Summary: Contracting parties often place too much faith on bespoke amendments and the precedence of contract documents when imposing risk on others, having insufficient regard to the bargain reached between the parties and to the tender correspondence and other documentation included in formal contract bundles.

However, the TCC case of Clancy Docwra Ltd v E.ON Energy Solutions Ltd [2018] acts as a reminder that documents appended to the back of a contract can narrow the scope of contract works. Clauses which seek to allocate risk are rendered redundant if they relate to works that are not included in the contract works.

Factual Background

As part of its involvement in a large residential development in London, E.ON Energy Solutions Ltd (“E.ON”) was required to install an underground district heat network, involving excavating trenches into which pipework would be installed. After the tender process, Clancy Docwra Ltd (“Clancy”) was engaged as subcontractor for this work.

In an email accompanying each of its tender submissions, Clancy stated that its offer was made on a particular basis. Amongst other things, there was no allowance for hand digging, the breaking out of obstructions in the trench and the diversion of mains and services.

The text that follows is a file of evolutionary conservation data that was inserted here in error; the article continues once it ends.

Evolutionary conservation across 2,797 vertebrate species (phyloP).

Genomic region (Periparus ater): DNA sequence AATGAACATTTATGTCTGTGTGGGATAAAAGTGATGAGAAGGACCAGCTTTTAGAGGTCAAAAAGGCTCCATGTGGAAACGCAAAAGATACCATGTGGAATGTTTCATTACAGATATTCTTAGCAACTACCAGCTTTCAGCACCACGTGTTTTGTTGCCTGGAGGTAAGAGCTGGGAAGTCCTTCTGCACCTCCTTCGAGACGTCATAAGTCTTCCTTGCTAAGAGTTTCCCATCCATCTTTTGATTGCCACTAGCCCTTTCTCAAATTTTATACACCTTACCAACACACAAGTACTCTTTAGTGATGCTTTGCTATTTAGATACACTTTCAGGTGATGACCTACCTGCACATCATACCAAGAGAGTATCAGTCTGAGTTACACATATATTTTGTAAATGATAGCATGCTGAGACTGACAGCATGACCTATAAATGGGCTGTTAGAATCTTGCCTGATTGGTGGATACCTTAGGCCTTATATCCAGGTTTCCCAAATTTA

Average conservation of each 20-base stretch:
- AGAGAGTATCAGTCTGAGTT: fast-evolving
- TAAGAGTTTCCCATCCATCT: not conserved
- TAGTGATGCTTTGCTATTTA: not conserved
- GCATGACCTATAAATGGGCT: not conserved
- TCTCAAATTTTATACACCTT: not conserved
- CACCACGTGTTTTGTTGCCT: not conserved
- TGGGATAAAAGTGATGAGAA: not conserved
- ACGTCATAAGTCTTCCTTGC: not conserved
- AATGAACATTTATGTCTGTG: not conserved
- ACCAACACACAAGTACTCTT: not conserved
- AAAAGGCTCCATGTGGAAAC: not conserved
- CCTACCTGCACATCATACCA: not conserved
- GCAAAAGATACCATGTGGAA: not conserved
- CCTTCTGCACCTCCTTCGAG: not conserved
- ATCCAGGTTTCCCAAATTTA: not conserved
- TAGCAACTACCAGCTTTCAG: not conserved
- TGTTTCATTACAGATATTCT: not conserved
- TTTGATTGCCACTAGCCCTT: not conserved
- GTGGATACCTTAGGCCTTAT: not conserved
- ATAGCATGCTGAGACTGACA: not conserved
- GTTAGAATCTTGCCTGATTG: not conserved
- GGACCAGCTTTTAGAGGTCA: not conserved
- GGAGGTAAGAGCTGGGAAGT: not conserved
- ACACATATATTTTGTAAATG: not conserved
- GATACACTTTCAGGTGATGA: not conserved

The parties entered into a subcontract based on the JCT Standard Building Subcontract with Subcontractor’s Design (2011) and a bespoke schedule of amendments. A “diffuse collection of documents” including plans, emails, bills of quantities, Clancy’s tender bid and post-tender review minutes  were appended to the subcontract. These reiterated the exclusions contained in Clancy’s tender bid cover email. There was a precedence clause which stated that if any inconsistency occurred between the subcontract and the documents appended to the back of it, the subcontract would take priority.

In March 2017, the relationship between the parties deteriorated when Clancy encountered adverse ground conditions and was asked to investigate a concrete heading. The extent of Clancy’s obligations, which works fell within the definition of “Sub-Contract Works” and the allocation of risk in respect of ground conditions was disputed.

Clancy argued that “Sub-Contract Works” were defined by reference to the documents appended to the back of the subcontract. Any work that they carried out should take account of the exclusions that had been set out in its tender clarifications and the post-tender review minutes. If E.ON required Clancy to perform works falling under any exclusion, Clancy was entitled to a variation.

E.ON’s position was that Clancy had undertaken to carry out the Sub-Contract Works, which were defined in the Scope of Works document and included “all civil works” . The schedule of amendments at clause 2.7.1 had clearly allocated risk to Clancy in respect of ground conditions. Clancy argued that the allocation of this risk was modified by the appended documents.

Court's Findings